• Vol. 53 No. 4, 268–271
  • 29 April 2024

Screening of nasopharyngeal cancer in high-risk familial cohort: A practical approach using a screening algorithm


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Dear Editor,

In Singapore, nasopharyngeal cancer (NPC) is among the top 3 cancers afflicting middle-aged males (30–49 years old).1 Unfortunately, patients with early-stage NPC are often asymptomatic, and most patients (approx. 70%) are diagnosed with advanced disease with adversely reduced survival. First-degree relatives of NPC patients have about 4 to 10 times increased risk of developing NPC,2 and strategies for reducing NPC-specific mortality among this high-risk group are feasible. Herein, a working group from the Chapter Board of Otorhinolaryngologists Singapore proposed a screening algorithm for these high-risk individuals of NPC based on existing available evidence.

Our algorithm expands on the existing Ministry of Health (MOH) guidelines, which recommend family history-positive individuals to be screened with Epstein-Barr virus (EBV) serology against viral capsid antigen (VCA-IgA), early antigen (EA-IgA) and Epstein-Barr nuclear antigen (EBNA1-IgA), supplemented with clinical examination including a flexible nasoendoscopy.3

Fig. 1. Proposed screening algorithm for high-risk familial cohort in Singapore.

We recommend screening of individuals with ≥1 first-degree relative with NPC, especially among middle-aged adults from 30–70 years old. We propose EBV IgA serology (anti-IgA VCA and anti-IgA EA) as a screening tool because of numerous evidence supporting its role in the risk stratification of NPC risk among familial cohorts.4 When available, anti-EBNA1-IgA can also be incorporated. We recommend a detection threshold of EBV EA-IgA titre of ≥1:10 and VCA-IgA titre of ≥1:160 (measured via immunofluorescence assay [IFA]) as sufficiently raised for further review and follow up.5 Screening should be combined with nasoendoscopy, which is conveniently available in Singapore and can identify subtle masses arising from clefts of the fossa of Rosenmuller. Whenever possible, photo-documentation may be performed to pick up subtle changes on interval endoscopies. In some cases, a trans-palatal endoscopic visualisation can offer a panoramic view of the Rosenmuller clefts when viewed from an inferior perspective (Fig. 2).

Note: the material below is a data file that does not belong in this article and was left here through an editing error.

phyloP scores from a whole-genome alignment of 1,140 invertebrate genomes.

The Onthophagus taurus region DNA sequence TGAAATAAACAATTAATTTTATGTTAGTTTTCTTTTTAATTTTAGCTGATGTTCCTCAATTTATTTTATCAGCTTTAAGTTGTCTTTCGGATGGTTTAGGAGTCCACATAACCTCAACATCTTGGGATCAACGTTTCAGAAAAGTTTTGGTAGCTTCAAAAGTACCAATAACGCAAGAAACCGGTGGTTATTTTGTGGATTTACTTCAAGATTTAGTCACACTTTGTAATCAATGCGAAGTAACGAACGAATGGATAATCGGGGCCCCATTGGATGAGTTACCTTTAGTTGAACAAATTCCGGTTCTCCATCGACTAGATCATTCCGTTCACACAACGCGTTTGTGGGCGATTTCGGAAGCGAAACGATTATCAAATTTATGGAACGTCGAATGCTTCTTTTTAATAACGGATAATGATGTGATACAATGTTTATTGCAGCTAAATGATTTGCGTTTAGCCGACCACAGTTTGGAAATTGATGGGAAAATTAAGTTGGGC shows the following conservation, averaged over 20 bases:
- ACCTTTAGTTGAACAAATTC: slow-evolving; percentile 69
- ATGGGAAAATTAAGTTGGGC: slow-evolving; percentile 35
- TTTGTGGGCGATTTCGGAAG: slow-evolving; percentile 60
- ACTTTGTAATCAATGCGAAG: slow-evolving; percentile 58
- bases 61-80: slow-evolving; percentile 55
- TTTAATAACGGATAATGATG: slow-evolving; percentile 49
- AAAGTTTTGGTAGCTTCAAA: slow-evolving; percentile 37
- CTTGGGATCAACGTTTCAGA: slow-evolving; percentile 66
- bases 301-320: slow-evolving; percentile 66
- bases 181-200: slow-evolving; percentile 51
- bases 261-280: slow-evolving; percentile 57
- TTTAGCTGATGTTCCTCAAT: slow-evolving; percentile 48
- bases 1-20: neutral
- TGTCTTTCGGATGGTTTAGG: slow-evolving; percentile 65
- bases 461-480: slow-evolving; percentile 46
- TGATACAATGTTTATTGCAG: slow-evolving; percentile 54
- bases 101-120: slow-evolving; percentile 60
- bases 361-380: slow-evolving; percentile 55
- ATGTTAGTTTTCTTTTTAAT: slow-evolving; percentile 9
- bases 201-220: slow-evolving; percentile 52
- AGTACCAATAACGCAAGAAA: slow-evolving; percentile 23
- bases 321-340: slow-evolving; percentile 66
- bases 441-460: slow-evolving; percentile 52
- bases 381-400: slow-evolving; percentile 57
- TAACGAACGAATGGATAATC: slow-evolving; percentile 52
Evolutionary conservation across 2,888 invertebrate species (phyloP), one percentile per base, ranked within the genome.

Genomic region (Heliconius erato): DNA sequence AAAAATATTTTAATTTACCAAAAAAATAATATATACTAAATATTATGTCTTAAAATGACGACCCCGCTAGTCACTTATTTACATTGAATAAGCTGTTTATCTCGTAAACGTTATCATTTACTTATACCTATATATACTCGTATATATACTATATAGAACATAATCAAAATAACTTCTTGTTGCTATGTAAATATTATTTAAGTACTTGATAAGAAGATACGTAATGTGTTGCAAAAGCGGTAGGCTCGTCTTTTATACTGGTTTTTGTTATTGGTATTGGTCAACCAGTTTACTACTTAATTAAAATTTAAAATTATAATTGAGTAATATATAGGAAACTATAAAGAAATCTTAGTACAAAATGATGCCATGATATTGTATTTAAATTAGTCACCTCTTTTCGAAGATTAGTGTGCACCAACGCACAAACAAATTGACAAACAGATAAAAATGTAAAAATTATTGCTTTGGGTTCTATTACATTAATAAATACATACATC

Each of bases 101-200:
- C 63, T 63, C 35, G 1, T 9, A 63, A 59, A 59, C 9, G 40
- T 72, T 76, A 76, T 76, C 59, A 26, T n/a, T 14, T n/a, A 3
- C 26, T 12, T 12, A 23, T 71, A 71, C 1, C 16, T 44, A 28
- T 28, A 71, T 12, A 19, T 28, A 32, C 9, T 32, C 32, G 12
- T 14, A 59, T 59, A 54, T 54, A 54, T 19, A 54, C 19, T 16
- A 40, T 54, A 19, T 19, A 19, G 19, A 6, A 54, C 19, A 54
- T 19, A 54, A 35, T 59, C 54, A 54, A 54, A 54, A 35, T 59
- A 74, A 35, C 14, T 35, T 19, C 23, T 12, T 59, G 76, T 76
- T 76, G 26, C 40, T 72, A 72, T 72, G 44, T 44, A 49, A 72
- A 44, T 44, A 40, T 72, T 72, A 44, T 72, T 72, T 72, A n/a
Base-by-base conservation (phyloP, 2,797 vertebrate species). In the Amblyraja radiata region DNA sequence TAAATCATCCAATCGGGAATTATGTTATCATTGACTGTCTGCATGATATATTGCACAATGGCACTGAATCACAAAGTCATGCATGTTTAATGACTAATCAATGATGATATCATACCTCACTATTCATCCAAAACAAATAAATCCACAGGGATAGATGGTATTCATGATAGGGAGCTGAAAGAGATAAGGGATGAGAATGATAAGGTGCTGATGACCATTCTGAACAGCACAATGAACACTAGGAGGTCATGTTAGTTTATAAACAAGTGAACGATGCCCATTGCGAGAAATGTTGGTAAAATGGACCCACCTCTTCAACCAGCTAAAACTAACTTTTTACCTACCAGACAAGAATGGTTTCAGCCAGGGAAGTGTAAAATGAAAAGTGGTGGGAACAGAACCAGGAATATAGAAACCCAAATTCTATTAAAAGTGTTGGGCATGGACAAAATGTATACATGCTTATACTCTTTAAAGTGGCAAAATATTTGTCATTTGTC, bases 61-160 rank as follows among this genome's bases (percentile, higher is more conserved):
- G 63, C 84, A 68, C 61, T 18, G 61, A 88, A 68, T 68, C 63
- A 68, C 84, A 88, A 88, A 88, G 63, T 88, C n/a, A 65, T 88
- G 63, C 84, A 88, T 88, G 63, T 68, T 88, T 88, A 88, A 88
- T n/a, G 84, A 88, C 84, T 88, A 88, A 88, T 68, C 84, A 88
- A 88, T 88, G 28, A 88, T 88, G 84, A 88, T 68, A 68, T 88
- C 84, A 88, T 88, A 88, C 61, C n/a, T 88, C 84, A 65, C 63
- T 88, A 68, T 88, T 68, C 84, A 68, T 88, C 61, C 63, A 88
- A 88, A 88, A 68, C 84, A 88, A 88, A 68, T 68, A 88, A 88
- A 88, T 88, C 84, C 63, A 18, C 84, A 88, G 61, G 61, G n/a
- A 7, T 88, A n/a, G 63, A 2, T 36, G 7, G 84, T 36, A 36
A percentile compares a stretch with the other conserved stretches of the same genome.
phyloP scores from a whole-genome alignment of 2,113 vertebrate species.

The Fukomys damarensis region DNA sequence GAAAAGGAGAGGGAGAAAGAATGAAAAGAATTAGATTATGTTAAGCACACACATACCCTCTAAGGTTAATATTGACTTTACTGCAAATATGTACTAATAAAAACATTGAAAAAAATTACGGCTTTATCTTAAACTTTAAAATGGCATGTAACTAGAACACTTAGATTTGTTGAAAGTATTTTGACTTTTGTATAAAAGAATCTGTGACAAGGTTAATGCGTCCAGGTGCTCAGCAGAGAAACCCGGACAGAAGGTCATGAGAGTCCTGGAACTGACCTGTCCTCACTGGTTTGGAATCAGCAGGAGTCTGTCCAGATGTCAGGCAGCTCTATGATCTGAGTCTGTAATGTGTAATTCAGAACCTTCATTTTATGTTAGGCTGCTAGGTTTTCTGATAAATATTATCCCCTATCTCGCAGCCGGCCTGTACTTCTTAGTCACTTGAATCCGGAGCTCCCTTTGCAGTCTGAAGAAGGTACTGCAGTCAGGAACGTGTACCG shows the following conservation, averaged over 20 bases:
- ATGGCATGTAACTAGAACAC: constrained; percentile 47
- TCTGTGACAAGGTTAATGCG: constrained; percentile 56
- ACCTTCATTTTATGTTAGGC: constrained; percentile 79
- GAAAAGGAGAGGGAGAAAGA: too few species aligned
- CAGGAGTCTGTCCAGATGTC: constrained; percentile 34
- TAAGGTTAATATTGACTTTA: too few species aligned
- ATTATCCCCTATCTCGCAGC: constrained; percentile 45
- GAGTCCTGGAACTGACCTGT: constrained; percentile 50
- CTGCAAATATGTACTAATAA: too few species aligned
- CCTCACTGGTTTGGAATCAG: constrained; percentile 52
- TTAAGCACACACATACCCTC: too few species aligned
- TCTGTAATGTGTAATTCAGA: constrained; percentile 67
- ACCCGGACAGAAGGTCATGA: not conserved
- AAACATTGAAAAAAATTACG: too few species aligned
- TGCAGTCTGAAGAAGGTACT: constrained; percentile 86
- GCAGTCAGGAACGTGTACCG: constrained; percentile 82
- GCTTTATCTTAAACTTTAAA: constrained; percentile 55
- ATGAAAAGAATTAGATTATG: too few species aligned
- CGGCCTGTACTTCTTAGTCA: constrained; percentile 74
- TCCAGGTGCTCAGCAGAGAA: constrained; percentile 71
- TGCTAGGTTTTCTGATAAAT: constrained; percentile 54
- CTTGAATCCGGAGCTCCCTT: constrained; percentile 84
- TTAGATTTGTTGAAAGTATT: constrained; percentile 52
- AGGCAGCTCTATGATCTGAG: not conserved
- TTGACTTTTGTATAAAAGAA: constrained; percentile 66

Fig. 2. Trans-palatal endoscopic visualisation demonstrating a panoramic view of the Rosenmuller cleft (yellow arrow).

Cohort 1: Negative EBV serology with normal nasopharyngeal examination. For family history-positive individuals with negative EBV serologies, studies have demonstrated a much lower risk of developing NPC.6 Presently, there is insufficient data to guide the duration of follow-up. If there are no lesions detected on nasopharyngeal endoscopic examination, a follow-up in the primary care setting with a 12–18 monthly repeat EBV serology can be feasible. If the titres become positive, or the patient develops symptoms, a referral to the ENT specialist should be made. We recommend follow-up till 70 years of age as the prevalence of NPC wanes after this age.

Cohort 2: Positive EBV serology with normal nasopharyngeal examination. If positive EBV serology is encountered with no obvious endoscopic masses, the next steps to detect NPC are not well established. The available options are:

(1) continue surveillance with repeat endoscopy and EBV serology in 6–12 months; (2) perform an upfront Magnetic Resonance Imaging (MRI) post- nasal space (PNS) to detect subclinical NPC (up to 10%); and (3) perform a plasma EBV-DNA to select patients for MRI PNS. Options (2) and (3) may be recommended for patients concerned of an occult primary nasopharyngeal carcinoma that cannot be confidently excluded on endoscopic examination.

There are existing cost-effective and short MRI protocols for screening that could be performed with high sensitivity and specificity.7 When a suspicious lesion is detected on MRI, a targeted PNS biopsy should be performed. However, these short screening protocols are not available and a standard contrast enhanced MRI is usually performed.